Last Words With RuPaul's All Stars' Manila Luzon
BY Daniel Reynolds
November 12 2012 7:16 AM ET
Was it hard to approach people in broad daylight?
It was hard because some people who were passing were like, hell no, I need to cross the street now. But, behind-the-scenes spoiler alert, everyone knew there were cameras because there were cameramen across the street trying to hide. And then there was a person with a clipboard who was trying to get you to sign a release form at the very end of the block so they didn’t have to blur out your face. So people knew as they were passing by that something was going on. And it was Hollywood, and everyone wants to be on TV anyway.
Did anyone recognize you?
Some people did, but I think they cut those out. It kind of spoils the illusion that they’re strangers on the street. But yeah, we did get recognized. Despite the fact that we’re on an extended cable network and we don’t get millions and millions of viewers like The Voice, we still have a cult following that closely follows each of their favorite girls. So yeah, we did get recognized in the street. It’s kind of interesting.
You’ve definitely become icons for a large segment of the gay community.
I think that’s really cool, a show that shows what we get to do and shows off our personality. A lot of people don’t get to see drag queens beyond going to a gay bar for a drag show. You don’t get a chance to see them being real or interacting with each other or being out of drag.
How do you feel that Drag Race has impacted your life?
I used to work as a graphic designer here in New York City for several years. I was kind of getting a little sick of it. When I auditioned for the show the first time, I thought, Well, if it goes well, maybe I’ll quit my job. And it went well. I was able to quit my job and work full-time as a drag queen, which is really cool. And, it’s really changed the way I live my life. I do it now in front of people, even after the show. Every tweet that I put up there, I have to double-check it to make sure it’s communicating exactly what I want it to communicate. Because you can get in trouble sometimes on Facebook and Twitter. I think that it’s helped me to become a better person. It puts things in perspective in my life.
Fans of DR might miss the “lipstick on the mirror” farewell message from parting contestants. What is the message you want to leave after your RuPaul's All Stars experience?
I just want people to realize that it’s hard when you put yourself out there. You don’t get the feedback that you’re expecting, and people cut you down for doing it. And I just want to let people know that you can’t let that bring you down. Go on the path, follow your own destiny, keep doing what you need to do. When bumps in the road happen in life, you just have to push through it. Keep going forward. Don’t get hung up on the negative.
You released a new single, “The Chop,” which you recorded with Latrice. Tell us about it.
When Latrice and I got kicked off, we were kind of a little bitter … well, more than a little bitter. But as time went by, we were like oh, that’s OK. At this point, it’s not even really about the money. Most of us went on All Stars because we wanted to be on TV again. We wanted to keep working. It’s really what you make of it. So Latrice and I wanted to make something inspirational that had a good message: If you fall down, get back up. I’ve had terrible things happen to me in recent weeks, so I’m using my own advice. The song is actually helping me out a lot. I wanted to inspire other people, and I ended up inspiring myself.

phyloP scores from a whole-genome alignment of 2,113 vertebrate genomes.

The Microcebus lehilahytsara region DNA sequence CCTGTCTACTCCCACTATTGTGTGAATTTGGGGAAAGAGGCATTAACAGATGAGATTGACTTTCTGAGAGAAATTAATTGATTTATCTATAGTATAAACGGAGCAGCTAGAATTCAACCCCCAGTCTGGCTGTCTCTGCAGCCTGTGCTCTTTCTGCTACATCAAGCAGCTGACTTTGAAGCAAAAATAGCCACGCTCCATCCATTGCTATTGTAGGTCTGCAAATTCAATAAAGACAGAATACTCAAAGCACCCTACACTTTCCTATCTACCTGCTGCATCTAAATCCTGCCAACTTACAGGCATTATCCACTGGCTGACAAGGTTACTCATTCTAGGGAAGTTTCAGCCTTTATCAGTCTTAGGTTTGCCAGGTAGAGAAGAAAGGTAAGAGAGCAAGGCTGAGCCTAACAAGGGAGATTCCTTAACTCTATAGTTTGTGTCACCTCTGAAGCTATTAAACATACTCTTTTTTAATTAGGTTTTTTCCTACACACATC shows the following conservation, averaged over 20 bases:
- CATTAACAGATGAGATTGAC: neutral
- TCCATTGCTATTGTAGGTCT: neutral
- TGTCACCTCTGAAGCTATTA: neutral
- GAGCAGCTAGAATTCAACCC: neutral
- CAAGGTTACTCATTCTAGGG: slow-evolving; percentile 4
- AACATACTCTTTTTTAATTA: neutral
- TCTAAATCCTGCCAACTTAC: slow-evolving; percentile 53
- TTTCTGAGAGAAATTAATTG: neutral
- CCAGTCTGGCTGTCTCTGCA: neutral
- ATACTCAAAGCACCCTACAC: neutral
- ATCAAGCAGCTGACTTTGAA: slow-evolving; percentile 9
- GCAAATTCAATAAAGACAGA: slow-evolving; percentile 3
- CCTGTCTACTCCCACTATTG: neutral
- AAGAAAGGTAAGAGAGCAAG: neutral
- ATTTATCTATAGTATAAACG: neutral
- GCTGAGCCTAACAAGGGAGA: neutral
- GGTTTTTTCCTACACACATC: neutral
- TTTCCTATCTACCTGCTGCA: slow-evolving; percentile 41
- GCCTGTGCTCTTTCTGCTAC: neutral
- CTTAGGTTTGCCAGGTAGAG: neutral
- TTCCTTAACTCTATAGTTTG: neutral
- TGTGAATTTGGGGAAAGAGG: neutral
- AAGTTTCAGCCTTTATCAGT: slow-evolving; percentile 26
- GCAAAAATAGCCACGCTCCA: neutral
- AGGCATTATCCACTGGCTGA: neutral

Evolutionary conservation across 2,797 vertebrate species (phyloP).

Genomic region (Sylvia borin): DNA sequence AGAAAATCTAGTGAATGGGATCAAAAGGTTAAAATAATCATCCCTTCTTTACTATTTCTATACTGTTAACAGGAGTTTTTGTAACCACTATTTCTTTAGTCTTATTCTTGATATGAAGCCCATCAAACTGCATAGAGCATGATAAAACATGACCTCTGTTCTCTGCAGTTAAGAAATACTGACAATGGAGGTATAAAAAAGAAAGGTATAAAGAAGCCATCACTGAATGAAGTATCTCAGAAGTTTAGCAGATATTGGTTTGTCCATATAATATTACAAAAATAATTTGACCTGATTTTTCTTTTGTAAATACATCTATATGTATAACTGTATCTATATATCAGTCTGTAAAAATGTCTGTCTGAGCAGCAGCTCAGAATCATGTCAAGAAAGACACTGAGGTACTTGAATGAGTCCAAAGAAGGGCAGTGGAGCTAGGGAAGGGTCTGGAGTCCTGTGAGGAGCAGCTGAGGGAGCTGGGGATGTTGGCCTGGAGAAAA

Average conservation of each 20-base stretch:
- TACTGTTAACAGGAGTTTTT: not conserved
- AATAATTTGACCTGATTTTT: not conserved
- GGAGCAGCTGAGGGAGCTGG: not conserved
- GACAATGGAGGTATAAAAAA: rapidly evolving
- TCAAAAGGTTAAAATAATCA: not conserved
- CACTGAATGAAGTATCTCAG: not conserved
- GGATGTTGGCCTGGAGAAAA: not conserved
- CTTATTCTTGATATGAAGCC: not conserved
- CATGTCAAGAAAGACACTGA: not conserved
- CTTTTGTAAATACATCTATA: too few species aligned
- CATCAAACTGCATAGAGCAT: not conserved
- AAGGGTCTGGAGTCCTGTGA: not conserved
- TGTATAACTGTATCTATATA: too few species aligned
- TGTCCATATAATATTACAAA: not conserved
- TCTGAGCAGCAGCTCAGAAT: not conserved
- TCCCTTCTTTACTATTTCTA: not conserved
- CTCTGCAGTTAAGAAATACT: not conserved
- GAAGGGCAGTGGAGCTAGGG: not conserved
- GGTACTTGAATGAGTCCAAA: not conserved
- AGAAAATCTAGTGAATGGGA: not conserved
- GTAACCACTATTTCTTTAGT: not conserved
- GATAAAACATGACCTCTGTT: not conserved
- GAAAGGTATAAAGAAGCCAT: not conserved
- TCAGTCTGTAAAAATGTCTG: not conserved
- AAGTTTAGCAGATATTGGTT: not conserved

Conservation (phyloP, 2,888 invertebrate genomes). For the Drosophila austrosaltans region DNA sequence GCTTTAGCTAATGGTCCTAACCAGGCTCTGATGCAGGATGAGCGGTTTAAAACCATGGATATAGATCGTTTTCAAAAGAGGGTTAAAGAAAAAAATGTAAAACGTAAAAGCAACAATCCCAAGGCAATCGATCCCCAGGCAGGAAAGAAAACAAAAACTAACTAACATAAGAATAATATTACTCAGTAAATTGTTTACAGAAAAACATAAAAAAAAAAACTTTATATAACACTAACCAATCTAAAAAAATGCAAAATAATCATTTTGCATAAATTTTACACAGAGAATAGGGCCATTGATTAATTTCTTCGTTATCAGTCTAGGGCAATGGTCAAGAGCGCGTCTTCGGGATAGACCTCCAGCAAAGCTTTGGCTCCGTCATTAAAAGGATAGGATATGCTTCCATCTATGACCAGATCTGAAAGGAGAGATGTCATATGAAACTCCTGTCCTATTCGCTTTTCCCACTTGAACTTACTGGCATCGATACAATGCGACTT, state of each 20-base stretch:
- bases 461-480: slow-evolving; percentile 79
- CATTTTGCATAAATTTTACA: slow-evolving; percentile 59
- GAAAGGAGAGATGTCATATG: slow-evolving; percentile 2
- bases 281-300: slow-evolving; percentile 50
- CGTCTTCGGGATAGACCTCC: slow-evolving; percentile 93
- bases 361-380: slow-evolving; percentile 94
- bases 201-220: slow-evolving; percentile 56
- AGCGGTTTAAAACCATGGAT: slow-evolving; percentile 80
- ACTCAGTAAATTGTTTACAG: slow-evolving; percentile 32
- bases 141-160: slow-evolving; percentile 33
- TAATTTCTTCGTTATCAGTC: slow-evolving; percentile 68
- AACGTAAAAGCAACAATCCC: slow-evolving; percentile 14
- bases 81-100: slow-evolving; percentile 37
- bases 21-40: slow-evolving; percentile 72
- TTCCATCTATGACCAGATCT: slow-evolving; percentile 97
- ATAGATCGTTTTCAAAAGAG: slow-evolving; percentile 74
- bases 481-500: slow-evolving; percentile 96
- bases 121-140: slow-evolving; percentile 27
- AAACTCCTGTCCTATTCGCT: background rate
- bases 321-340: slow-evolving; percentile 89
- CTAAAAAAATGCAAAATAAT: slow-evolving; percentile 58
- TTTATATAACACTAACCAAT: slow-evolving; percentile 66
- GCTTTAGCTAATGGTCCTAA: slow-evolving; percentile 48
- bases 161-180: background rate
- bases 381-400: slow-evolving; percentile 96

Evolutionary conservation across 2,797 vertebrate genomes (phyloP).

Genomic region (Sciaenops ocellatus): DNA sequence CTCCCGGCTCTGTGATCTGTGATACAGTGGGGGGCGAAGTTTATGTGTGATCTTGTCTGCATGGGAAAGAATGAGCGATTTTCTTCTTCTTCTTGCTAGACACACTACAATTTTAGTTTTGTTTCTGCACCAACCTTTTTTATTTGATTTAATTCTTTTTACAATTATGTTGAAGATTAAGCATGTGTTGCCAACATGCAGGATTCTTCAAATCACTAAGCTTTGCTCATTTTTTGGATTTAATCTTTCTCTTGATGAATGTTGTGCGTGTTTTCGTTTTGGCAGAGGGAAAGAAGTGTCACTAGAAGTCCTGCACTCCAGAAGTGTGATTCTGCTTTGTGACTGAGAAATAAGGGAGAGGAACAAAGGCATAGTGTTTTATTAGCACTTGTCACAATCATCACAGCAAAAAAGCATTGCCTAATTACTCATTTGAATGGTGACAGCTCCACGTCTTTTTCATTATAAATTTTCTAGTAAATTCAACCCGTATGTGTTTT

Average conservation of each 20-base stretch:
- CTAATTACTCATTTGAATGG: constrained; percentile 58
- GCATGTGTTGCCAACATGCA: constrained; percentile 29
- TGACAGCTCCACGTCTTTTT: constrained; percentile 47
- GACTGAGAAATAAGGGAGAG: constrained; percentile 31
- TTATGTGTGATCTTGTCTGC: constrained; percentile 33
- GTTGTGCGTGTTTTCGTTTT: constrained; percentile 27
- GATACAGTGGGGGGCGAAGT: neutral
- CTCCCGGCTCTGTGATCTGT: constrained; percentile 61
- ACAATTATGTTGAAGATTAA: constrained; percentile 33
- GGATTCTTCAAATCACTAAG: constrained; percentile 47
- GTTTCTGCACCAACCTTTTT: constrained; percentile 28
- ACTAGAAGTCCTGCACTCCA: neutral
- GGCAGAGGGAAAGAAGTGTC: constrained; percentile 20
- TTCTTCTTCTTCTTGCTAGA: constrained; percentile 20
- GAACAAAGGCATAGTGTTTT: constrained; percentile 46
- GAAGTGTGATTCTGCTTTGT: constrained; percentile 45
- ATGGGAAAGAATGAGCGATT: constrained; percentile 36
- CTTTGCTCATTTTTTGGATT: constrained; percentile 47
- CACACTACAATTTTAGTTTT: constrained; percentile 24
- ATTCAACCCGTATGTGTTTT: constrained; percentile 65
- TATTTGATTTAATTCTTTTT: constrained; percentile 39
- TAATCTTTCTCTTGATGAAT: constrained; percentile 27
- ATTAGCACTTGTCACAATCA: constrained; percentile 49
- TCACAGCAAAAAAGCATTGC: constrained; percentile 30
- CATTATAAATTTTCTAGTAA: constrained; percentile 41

How are you coping with Sahara’s passing?
It’s tough. It’s really tough. But I’m OK. I have a really great support system. My family is really close and they’re supportive. They’re great, and they loved Antoine. I have great friends, and Sahara’s friends and family, they’re great too. My Drag Race sisters, I’ve been turning to. And I’ve been getting so much love from my fans and Sahara’s fans about her passing. So the love from the fans is great, and I really, really appreciate it, to know that people are praying for me and Sahara. It’s been really helpful. And it’s also kind of a testament to how much of an impact that Sahara made as a drag queen on a reality TV show. And it reminds me that I have a similar influence on the audience. It puts things in perspective. It lets me know that what I’m doing with my life is the right thing to be doing.
What’s next for Manila?
2013 will be really fun for me. I’m really excited. I’m opening a new chapter of my life, and there will be some surprising things coming around the corner. But I just got kicked off RuPaul’s All Stars! I’m going to finish this egg-and-cheese sandwich from the bodega, then have a cup of coffee.
Do you have any favorites among the remaining contestants?
I don’t really have a favorite. Obviously, when you’re rooting for yourself the whole time, fuck all the rest of the girls, who cares. That bitch ain’t sharing her coins with me. So I don’t care who wins … unless they want to give me some coins!
Do you have parting thoughts or messages for our readers?
Thank you for all my Fanilas who rooted for me through season 3 of Drag Race and All Stars Drag Race! And I appreciate all the love and support you’ve given me this past month after Sahara’s passing. And listen to “The Chop” by me and Latrice on iTunes and Amazon.com.
- Even the Rehearsal Footage From Madonna's Rebel Heart Tour Is Spellbinding
- The Top 175 Essential Films of All Time for LGBT Viewers
- Hundreds Attend Satanic Statue Unveiling in Detroit Despite Terrorist Threats
- #TBT: They Died in the Closet
- San Diego Mourns Third Trans Teen to Die by Suicide
- Op-ed: How We Can Address Homophobia at the Doctor's Office